figure 3.4 Inderhavnen Bridge. Detail of the completed bridge
figure 3.4
Inderhavnen Bridge. Detail of the completed bridge
figure 3.5 Inderhavnen Bridge. View of the completed bridge when open
figure 3.5
Inderhavnen Bridge. View of the completed bridge when open
"...the entrant sought inspiration in the opportunity to optimise the functionality and create a new public space rather than letting the bridge be an exponent of an extravagant staged structural form.... the bridge... features a compelling overall concept and an attractive design that will help form the identity of the site in the future."
The jury report 2008


  • Name: INDERHAVNEN (Inner Harbour) BRIDGE
  • Location: Connecting the southern side of Nyhavn with Gronlandske Handels Plads, Copenhagen
  • Country: DENMARK
  • Year: 2009


  • Type: An Openable Bridge
  • Size:
    • Bridge overall length: 180m
    • Navigation channel width: 50m
    • Fixed concrete decks width: 2×4m each side
    • Sliding steel decks width: 8m. Weight of sliding steel decks: 250 tonnes each
    • Main/front steel wheels: 2 sets of twin forged steel wheels of 1,8m diameter each
    • Opening seguence: less than 1 minute
  • Budget Cost: £11m (GBP) (€12.54m)


  • Client: Københavns Kommune, with funding provided by the AP Møller and Chastine McKinney Møller Foundation (and some funding also provided by Københavns Kommune) 
  • Programmer/Agent: Københavns Kommune
  • Public/Private: Public
  • Procedure: A Restricted (invited) Design Contest, with negotiation
  • Procedure Reference: Directive 2004/18/EC. Article 66
  • Stages:
    • 1 expression of interest/portfolio stage,
    • 2 design stages, with additionally 1 interview stage, and
    • 1 negotiation stage on completion (see below).
  • Project Intention: Intention to build
  • Conditions Applied: The procedures of the Technical and Environmental Administration of The City of Copenhagen and the Architects' Association of Denmark
figure 3.6 Inderhavnen Bridge. View of the winning competition proposal
figure 3.6
Inderhavnen Bridge. View of the winning competition proposal


  • Open call: 28 November 2008
  • Competition period: early March to early June 2009
  • Negotiation period: mid-August to late September 2009
Submission Required
  • Stage 1: An expression of interest
  • Stage 2: A design contest (limited to seven A0 panels, we submitted 6)
  • Stage 3: 2 finalists were asked to advance their initial designs before the final selection was made
  • Stage 4: A negotiation
Announcement: October 2009
Number of Entries: 10 (teams invited following the expression of interest)


Jury Numbers: 8
Jury Composition
  • With a deliberative role:
    • Ulrik Winge, Urban Design Dept., Technical & Environmental Administration, City of Copenhagen, jury chair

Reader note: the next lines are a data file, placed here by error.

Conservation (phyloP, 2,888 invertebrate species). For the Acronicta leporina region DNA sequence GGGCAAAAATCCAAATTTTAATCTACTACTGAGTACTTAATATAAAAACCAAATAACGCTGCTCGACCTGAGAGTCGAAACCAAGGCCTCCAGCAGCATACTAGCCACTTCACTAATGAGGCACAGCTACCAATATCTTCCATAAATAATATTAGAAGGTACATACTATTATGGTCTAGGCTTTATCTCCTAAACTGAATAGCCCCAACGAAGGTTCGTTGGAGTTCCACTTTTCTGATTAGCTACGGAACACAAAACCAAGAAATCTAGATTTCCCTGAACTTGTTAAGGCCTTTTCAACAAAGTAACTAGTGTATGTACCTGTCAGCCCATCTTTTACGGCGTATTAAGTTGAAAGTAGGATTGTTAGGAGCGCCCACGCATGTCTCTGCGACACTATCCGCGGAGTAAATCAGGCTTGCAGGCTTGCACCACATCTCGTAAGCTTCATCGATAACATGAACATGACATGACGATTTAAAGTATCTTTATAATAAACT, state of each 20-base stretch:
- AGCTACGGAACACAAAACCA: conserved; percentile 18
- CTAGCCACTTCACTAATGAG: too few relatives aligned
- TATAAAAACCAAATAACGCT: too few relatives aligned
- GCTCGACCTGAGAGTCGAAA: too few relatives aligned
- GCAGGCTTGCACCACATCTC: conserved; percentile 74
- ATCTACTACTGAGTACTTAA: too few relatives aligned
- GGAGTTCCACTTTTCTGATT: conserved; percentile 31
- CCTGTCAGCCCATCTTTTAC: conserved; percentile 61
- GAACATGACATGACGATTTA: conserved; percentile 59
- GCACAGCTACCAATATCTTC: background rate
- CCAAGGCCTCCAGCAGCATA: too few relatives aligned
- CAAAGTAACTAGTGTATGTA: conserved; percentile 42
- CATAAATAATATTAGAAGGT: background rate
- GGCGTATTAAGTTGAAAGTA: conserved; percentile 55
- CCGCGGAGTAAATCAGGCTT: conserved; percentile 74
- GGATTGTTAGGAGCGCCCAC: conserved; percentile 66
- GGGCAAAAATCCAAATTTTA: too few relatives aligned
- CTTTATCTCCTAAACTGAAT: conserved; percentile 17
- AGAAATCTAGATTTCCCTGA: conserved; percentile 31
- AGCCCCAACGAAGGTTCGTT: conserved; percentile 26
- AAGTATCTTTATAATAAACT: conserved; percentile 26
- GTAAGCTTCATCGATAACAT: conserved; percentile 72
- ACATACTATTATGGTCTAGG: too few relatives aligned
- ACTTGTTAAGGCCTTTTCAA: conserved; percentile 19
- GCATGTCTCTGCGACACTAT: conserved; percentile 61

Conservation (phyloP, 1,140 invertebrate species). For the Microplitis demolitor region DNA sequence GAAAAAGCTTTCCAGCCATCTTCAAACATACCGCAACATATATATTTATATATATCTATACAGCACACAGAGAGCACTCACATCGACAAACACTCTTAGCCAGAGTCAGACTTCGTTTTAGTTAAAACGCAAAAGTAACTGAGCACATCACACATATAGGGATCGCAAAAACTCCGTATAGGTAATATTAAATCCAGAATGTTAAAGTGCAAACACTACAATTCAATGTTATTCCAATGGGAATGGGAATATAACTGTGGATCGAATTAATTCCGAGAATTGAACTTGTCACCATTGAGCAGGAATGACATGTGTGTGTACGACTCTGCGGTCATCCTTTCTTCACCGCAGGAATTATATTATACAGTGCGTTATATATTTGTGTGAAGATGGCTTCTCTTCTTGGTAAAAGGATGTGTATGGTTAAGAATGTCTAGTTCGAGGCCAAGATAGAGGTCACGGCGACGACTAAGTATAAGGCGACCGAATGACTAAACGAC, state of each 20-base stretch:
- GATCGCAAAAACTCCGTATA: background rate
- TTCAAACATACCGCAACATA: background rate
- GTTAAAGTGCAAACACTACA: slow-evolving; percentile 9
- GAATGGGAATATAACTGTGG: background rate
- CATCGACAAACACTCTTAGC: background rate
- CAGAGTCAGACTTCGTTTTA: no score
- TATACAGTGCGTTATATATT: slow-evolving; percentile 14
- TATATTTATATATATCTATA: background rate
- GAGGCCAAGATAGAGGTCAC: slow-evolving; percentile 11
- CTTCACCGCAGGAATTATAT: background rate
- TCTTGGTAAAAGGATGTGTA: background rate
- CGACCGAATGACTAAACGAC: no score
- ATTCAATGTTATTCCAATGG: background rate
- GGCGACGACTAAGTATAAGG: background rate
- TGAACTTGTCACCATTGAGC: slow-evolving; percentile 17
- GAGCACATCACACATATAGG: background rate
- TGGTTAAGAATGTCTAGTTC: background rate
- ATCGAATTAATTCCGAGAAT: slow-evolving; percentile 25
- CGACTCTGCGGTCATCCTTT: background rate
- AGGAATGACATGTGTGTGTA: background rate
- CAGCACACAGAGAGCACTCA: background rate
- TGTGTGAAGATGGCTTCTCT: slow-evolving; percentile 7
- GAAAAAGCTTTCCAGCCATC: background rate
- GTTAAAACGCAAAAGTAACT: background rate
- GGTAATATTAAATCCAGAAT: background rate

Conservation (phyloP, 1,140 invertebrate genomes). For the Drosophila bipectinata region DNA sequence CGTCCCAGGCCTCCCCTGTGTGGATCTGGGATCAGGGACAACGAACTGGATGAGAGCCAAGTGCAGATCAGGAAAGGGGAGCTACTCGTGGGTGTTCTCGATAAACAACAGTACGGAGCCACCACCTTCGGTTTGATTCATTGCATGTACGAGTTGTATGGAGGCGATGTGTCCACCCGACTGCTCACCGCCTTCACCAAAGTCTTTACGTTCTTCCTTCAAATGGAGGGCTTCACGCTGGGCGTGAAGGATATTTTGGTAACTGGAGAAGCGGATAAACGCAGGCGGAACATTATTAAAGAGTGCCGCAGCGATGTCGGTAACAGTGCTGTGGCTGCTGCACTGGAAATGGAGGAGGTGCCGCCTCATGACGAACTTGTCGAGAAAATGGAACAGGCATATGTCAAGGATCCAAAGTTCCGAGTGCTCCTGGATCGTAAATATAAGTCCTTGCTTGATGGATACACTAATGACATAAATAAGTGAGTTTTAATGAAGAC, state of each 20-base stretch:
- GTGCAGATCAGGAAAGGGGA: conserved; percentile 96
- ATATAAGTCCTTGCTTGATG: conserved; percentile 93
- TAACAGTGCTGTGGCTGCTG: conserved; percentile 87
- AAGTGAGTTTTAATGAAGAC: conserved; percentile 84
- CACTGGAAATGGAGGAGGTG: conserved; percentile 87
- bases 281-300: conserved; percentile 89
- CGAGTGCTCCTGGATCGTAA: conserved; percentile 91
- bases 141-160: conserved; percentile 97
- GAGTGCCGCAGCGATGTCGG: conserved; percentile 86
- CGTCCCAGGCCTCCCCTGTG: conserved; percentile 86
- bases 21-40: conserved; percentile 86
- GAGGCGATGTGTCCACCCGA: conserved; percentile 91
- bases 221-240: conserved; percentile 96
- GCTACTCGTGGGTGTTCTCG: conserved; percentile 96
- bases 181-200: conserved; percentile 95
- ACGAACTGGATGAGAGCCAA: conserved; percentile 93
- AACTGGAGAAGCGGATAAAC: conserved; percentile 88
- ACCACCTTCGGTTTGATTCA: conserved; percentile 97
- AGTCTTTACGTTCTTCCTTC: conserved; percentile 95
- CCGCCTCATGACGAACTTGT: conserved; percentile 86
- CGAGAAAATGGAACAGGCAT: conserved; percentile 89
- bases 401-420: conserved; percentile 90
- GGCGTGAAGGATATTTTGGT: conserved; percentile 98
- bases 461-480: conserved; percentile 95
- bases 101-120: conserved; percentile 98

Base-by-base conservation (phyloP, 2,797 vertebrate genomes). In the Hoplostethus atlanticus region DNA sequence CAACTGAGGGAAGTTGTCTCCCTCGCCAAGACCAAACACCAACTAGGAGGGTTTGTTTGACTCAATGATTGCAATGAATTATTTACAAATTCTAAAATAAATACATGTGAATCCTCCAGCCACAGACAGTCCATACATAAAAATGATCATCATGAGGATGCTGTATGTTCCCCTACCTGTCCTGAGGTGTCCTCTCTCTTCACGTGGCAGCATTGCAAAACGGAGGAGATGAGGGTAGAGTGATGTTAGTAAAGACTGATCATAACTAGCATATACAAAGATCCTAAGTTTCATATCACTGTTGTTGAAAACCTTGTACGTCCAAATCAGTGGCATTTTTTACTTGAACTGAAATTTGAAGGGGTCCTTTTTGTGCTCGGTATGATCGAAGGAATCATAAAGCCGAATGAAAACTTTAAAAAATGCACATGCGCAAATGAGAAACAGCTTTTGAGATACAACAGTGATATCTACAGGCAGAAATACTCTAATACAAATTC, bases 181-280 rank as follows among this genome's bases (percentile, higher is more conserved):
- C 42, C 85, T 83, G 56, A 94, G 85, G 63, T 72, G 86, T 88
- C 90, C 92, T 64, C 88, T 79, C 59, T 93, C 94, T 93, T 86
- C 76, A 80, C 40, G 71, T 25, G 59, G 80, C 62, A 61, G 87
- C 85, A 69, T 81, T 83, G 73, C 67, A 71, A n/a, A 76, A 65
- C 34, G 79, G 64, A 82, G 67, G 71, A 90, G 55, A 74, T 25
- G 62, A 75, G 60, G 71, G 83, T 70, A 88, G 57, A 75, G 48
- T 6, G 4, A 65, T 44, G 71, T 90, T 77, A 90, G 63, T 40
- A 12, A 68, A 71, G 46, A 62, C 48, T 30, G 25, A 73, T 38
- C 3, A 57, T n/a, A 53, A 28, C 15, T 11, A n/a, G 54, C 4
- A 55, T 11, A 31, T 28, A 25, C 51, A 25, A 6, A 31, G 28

• Kristian Nabe-Nielsen, Construction & Tenders Dept., Technical & Environmental Administration, City of Copenhagen
    • Jan Christiansen, Urban Design Dept., Technical & Environmental Administration, City of Copenhagen
    • Anne Skovbro, Urban Development Dept., Financial Administration, City of Copenhagen
    • Ulla Lunn, architect, A P Møller and Chastine Mc-Kinney Møller Foundation
    • Henrik Tvarnø, Director A P Møller and Chastine Mc-Kinney Møller Foundation
    • Erik Reitzel, consulting engineer, design professional appointed by the Architects' Association of Denmark
    • Jan Søndergaard, architect, design
  • With a consultative role:
    • Mads Møller, C F Møller Architects
    • Lisbet Østrup, Technical & Environmental Administration, City of Copenhagen
    • Erik Hejbøl Sørensen, Technical & Environmental Administration, City of Copenhagen
    • Jonas Gammelgaard, Technical & Environmental Administration, City of Copenhagen
    • Jakob Keinicke Sørensen, Urban Development Dept., City of Copenhagen
Number Shortlisted
  • 10 from the expression of interest,
  • then 2 were in the finals for the main bridge, and a
  • separate 2 for the two smaller bridges
Winner: Flint & Neill Ltd, Studio Bednarski Ltd. Architecture, Hardesty & Hanover International
Runners Up: Rambøll Danmark A/S og 3XN A/S
Prizes & Awards: No prizes, but DKK 225,000, excl. of VAT, paid to all participants (€30,210)
Conclusion of Process: Construction design commission
Project Completion: August 2016: Formally opened for public use.


Inderhavnen (inner harbour) bridge video:
Post declaration of the winner there was an extensive public campaign, involving documentary films with interviews of the winners, lectures, and an exhibition including a mechanical working scale model of the bridge, now housed in the Museum of Copenhagen.
figure 3.7 View of the completed Inderhanvnen bridge
figure 3.7
View of the completed Inderhavnen bridge